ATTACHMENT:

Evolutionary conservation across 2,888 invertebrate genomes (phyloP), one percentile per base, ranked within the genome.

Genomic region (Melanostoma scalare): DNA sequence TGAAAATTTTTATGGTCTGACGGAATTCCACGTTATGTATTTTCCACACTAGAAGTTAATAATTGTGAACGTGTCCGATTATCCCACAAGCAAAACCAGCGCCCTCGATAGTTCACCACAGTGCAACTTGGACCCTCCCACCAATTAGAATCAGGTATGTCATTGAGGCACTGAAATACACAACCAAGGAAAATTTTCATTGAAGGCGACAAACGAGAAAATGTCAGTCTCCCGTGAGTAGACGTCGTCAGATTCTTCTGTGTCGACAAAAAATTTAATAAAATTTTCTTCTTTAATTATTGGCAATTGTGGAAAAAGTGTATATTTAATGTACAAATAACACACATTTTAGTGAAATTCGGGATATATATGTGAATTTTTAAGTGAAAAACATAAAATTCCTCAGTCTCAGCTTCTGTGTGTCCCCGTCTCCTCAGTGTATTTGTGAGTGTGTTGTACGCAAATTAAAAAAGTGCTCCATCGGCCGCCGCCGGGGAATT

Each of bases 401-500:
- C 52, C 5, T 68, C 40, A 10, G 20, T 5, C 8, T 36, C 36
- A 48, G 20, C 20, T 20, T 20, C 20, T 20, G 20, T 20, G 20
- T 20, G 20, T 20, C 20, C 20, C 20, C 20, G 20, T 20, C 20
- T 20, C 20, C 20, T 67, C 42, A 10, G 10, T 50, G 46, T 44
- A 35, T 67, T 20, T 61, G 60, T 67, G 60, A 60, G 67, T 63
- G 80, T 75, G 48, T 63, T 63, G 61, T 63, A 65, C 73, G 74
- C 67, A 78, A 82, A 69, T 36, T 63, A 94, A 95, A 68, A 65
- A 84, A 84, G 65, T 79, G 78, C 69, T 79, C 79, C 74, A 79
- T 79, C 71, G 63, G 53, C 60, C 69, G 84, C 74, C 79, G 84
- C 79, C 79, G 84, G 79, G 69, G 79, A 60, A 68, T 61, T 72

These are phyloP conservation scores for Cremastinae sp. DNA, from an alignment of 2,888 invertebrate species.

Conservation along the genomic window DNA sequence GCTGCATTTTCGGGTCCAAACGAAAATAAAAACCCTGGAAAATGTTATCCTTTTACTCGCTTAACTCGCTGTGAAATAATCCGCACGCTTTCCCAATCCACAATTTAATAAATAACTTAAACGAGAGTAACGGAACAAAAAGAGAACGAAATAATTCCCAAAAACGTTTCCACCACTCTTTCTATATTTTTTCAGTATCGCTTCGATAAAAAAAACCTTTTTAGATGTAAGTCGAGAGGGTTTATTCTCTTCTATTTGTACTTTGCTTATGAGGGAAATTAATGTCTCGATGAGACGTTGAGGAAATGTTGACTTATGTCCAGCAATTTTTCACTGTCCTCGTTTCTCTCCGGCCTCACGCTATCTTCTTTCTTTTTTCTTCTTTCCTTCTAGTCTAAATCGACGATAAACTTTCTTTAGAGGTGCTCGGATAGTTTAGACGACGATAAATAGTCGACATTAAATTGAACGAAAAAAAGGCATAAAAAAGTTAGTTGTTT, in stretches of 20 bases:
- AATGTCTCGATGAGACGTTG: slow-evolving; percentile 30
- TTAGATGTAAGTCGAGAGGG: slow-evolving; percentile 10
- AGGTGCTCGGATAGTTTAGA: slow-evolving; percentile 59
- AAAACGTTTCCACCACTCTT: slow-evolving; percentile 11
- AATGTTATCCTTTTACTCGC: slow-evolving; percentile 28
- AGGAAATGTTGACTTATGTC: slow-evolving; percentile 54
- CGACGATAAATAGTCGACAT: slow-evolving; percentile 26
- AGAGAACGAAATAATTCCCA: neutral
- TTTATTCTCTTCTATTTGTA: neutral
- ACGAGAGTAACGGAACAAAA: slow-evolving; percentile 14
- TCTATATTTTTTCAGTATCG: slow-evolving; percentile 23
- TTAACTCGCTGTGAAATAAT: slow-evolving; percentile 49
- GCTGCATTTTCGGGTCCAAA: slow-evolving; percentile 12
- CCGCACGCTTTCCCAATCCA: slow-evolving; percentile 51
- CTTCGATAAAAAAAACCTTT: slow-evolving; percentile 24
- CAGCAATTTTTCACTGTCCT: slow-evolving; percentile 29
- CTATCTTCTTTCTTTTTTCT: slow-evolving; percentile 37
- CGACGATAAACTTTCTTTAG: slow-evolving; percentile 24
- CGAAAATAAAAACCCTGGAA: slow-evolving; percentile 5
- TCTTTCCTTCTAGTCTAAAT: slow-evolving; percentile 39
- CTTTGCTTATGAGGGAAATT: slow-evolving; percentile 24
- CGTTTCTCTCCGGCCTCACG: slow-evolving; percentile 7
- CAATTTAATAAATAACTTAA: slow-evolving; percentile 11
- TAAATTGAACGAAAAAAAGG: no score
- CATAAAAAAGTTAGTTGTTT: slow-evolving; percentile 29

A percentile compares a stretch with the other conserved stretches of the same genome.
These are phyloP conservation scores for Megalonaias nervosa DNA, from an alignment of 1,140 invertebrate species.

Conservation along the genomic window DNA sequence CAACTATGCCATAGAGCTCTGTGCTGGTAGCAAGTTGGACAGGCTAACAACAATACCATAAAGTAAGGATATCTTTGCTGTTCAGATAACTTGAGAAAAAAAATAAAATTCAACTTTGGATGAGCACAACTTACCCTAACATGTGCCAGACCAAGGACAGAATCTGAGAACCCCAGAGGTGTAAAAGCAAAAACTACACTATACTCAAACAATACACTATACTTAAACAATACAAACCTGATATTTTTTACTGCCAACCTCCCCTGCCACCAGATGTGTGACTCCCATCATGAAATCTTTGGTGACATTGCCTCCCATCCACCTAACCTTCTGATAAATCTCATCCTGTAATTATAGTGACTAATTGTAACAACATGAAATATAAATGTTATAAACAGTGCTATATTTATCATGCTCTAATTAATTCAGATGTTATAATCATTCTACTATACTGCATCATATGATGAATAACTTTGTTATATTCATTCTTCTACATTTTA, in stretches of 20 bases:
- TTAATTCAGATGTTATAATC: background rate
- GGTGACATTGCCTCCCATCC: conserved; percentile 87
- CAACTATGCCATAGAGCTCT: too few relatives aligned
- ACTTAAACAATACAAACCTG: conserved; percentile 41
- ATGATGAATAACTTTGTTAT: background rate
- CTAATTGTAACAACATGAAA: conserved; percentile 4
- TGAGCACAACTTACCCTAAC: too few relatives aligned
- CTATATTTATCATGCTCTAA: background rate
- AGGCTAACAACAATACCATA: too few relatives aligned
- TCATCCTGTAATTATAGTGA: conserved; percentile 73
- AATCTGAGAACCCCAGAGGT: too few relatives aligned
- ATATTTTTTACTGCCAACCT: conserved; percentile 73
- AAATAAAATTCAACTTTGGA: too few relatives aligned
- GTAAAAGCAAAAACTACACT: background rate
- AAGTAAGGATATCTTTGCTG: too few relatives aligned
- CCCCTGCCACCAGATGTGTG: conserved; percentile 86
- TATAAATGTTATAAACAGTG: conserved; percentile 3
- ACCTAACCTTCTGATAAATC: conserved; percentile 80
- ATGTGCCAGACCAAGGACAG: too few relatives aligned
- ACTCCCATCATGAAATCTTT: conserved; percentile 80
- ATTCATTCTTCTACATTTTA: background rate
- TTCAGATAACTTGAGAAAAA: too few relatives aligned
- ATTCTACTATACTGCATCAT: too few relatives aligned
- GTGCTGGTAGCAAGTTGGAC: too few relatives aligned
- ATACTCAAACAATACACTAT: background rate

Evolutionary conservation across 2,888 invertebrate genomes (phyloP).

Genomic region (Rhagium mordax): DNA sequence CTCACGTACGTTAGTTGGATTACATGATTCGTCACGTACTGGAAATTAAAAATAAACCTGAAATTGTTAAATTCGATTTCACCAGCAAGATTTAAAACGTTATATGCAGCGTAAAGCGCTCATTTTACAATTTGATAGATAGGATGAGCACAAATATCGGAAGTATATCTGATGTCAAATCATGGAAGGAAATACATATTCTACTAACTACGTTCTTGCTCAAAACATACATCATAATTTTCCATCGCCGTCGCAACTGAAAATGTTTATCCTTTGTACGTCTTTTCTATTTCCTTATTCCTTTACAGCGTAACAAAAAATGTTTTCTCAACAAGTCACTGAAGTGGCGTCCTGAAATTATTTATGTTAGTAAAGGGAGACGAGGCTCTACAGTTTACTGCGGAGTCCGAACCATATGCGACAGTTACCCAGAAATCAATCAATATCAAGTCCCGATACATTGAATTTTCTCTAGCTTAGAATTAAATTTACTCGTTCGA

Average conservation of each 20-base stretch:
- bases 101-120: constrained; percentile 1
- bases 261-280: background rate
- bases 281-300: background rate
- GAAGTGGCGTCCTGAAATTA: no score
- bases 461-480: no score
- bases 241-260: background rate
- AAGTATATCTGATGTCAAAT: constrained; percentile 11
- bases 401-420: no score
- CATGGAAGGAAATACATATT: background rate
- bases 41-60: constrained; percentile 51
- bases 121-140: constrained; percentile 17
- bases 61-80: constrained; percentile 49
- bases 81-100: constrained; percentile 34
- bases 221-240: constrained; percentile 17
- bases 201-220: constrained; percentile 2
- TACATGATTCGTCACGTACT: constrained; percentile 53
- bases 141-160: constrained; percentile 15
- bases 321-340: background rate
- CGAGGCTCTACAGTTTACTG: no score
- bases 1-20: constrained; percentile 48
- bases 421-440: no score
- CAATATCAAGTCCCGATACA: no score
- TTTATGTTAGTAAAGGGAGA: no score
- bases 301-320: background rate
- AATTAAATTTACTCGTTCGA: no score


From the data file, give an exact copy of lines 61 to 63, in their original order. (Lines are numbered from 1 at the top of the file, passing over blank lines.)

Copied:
- ACCTAACCTTCTGATAAATC: conserved; percentile 80
- ATGTGCCAGACCAAGGACAG: too few relatives aligned
- ACTCCCATCATGAAATCTTT: conserved; percentile 80